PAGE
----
Over a 15-year period beginning in 2001, more than 120 four-year colleges made a small but important shift: They dropped “college” from their names and added “university.”In many cases, that change has paid off, according to a paper published online by the journal on Tuesday. Educational Economics Review.

Riley K. Acton, assistant professor of economics at Miami University in Ohio, began to understand the importance of changing institution names and found that many universities were transitioning to “universities.”

According to Acton’s paper, the number of first-time students increased by an average of 5.2% in the first five years after the name change and 7.2% after six or more years. The total equivalent of full-time undergraduate students also increased by 3.1% and 5.4%, respectively, over the same time period.

The stipends are also generally larger for colleges that make changes before their neighbors. And Acton’s research suggests that such promotions may disadvantage other institutions in the same region. When peers in the same market become colleges, college admissions, awards, and revenue may decrease.

“When an institution does something that makes them more attractive to students, like calling themselves a university, I think it’s only natural that more students might go to that institution,” Acton said. “But that could mean fewer students going to other institutions.”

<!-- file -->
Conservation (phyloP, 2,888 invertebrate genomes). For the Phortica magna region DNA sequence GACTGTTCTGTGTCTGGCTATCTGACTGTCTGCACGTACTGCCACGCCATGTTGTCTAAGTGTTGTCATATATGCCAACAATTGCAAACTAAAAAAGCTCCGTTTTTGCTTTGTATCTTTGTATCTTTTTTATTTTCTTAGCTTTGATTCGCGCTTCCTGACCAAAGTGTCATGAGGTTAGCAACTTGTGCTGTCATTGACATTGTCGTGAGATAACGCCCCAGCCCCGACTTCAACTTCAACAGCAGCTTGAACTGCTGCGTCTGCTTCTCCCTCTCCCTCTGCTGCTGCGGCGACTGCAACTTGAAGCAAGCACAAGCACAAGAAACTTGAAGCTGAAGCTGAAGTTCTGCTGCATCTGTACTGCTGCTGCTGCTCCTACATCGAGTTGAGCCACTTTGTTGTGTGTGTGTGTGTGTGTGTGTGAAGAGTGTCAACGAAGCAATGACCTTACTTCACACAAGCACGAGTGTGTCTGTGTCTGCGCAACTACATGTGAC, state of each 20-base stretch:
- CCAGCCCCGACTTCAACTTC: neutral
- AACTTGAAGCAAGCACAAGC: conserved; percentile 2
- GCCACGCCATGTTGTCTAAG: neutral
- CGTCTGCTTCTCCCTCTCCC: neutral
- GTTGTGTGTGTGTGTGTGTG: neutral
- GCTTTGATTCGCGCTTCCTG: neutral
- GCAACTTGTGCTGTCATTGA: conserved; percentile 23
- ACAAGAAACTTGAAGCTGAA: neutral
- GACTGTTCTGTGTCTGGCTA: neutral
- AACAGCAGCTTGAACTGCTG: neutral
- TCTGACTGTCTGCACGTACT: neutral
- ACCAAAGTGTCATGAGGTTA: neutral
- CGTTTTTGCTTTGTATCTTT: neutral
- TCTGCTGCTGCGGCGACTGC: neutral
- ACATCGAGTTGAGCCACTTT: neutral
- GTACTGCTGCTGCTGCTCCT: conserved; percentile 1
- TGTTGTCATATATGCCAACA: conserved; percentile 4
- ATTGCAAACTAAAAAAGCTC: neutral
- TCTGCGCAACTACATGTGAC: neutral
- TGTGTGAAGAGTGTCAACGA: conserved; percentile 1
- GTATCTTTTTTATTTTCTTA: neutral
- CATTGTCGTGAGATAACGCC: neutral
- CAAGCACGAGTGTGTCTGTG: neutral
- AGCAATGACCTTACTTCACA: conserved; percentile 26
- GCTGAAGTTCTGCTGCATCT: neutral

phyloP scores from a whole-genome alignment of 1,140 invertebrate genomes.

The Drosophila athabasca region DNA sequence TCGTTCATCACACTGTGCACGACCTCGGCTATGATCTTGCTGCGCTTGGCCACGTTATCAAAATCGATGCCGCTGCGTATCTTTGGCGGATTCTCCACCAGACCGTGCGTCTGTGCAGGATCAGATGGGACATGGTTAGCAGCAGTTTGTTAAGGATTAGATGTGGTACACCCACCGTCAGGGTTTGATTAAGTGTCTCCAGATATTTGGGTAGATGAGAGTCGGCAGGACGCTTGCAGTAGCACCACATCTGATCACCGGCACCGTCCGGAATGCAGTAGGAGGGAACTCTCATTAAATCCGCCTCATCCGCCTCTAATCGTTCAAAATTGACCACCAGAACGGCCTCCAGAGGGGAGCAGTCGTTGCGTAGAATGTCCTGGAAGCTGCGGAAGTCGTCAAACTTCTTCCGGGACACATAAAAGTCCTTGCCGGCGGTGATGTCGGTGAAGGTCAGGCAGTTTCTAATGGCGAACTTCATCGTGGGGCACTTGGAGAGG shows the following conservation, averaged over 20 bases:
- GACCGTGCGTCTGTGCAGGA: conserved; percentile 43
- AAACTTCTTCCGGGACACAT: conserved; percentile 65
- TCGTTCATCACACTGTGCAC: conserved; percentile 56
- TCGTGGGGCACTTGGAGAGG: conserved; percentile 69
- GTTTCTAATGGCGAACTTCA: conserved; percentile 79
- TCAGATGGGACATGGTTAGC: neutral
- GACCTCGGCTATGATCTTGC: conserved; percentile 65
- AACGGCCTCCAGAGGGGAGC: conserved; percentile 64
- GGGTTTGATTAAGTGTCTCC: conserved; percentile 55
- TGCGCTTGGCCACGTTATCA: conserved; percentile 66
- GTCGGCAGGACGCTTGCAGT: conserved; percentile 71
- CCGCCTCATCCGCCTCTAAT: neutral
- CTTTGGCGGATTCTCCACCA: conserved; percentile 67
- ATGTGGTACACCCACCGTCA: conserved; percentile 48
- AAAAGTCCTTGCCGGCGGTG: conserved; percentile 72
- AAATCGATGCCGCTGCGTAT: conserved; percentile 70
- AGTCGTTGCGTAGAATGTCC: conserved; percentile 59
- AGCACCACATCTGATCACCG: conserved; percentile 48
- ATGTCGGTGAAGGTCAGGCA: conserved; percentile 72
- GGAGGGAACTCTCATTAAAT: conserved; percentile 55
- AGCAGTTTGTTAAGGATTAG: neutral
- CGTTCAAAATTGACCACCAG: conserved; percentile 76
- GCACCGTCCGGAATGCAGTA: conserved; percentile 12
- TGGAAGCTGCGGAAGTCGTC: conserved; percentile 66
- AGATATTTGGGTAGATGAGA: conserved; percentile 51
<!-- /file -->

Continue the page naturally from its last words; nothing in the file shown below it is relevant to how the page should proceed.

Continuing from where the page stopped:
The shift from “college” to “university” generally indicates an increased focus on postgraduate education, while universities are often seen as focused on undergraduate study.

“It makes sense … but it’s not a complete dichotomy,” Acton said. In the United States, these terms are used somewhat interchangeably.

For example, she said, in 2016 Boston College enrolled more students than 77 percent of colleges and earned more than 86 percent of graduate degrees. Meanwhile, Finnish University in Michigan enrolls fewer than 94 percent of the university and does not award graduate degrees.

Universities also tend to be smaller institutions, with an average enrolment of 2,520 students compared with 10,145 at universities, the paper said.

Acton said the decision to add “university” to an institution’s name is often a result of its commitment to investing more in programs, especially those offering graduate degrees. It also provides the institution with an opportunity to highlight its academic excellence and standing.

Daemen University in Amherst, N.Y., and Touro University in New York City are among the institutions that have made university-to-university transitions this year.

New York State Assembly member Karen McMahon said in a news conference that Daimen’s new university status will level the playing field for hiring.

“Now with Daemen attaining university status, Daemen can retain and attract more students from around the world, build its reputation, and write a new chapter in its history,” said McMahon, whose region includes the New York State Most

Touro University President Alan Kadish said in a press release that the transition to university status represented his institution’s “commitment to academic excellence and growth through innovative programs and higher education opportunities.”

Acton’s paper, “Are Name Changes a Game Changer? The Impact of College-to-College Switching,” will appear in the June 2022 issue Educational Economics Review.